Politics & Prejudices
Drawing the lines
Republicans redraw congressional districts to their advantage
Published: June 22, 2011
However, the media should be ashamed of themselves for the question they didn't ask: How much of the way Karen Dumas was treated was due to the fact that she was a woman, and an attractive one as well? I've never seen her being the least bit flirty, or coquettish, or acting cutesy, a la Jennifer Granholm.
Dumas was all business, all the time. I've seen office romances between powerful men and their female aides. I never saw any sign of that here. Nevertheless, Detroit Free Press Editorial Page Editor Stephen Henderson thought it was appropriate to write this in a column shortly before she was fired:
"Bing and Dumas' personal relationship is no one's business, really. And no one has produced any evidence that it goes beyond a close professional association. Even the suggestion that it does is probably unfair." Yeah, well, Steve-o, you just did exactly that, sliming both parties by implication while pretending not to.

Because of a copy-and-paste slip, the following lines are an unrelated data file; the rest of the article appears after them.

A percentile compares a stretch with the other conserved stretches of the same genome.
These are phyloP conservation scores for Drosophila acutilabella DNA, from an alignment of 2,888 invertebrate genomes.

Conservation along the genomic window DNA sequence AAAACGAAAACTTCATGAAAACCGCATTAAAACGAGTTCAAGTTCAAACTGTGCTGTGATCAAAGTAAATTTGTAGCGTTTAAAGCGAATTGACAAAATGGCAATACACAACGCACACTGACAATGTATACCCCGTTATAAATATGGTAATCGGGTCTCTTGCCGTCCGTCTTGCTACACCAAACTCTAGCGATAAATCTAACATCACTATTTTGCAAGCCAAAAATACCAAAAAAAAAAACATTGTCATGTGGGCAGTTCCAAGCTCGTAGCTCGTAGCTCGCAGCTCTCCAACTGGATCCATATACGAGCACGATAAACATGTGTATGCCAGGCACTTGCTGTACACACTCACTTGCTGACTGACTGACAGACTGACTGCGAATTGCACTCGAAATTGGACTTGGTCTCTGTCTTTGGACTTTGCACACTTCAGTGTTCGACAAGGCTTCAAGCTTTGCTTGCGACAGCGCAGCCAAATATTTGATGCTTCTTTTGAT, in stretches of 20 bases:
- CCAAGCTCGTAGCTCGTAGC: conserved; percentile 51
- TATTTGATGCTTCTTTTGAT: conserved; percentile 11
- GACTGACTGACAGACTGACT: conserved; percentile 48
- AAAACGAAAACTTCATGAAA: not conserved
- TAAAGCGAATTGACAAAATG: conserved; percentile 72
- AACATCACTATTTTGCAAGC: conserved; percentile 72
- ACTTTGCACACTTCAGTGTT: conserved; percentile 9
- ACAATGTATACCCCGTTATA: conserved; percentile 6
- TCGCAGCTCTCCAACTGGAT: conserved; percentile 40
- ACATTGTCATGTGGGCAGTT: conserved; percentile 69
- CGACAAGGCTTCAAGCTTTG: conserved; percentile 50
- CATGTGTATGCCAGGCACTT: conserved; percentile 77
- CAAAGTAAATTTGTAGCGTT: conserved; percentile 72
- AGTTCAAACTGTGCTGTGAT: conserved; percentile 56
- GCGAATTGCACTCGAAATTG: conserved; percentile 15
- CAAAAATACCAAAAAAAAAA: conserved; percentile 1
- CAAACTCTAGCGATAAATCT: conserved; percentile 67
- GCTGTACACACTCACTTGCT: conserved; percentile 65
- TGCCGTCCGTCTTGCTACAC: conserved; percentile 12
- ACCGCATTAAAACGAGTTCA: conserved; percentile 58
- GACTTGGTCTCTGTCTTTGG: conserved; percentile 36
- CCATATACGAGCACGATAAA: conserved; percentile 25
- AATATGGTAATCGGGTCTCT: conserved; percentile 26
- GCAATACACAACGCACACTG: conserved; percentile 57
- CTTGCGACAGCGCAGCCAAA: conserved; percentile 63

Having done that, the very next line Henderson wrote was this: "Certainly, a man in Dumas' position would never face such scrutiny."
My guess is that Karen Dumas could be short and harsh and possibly not collegial enough and didn't suffer fools gladly. She behaved, in short, like many male chiefs of staff I've encountered.
They, however, had testicles, as did their bosses. Even if running Dumas out was the right thing to do, there was a clear double standard here, and nobody can pretend otherwise.
Due to an editing error, an earlier version of this story said congressional districts are to vary by no more than 1 percent. They should, in fact, vary by no more than one person.
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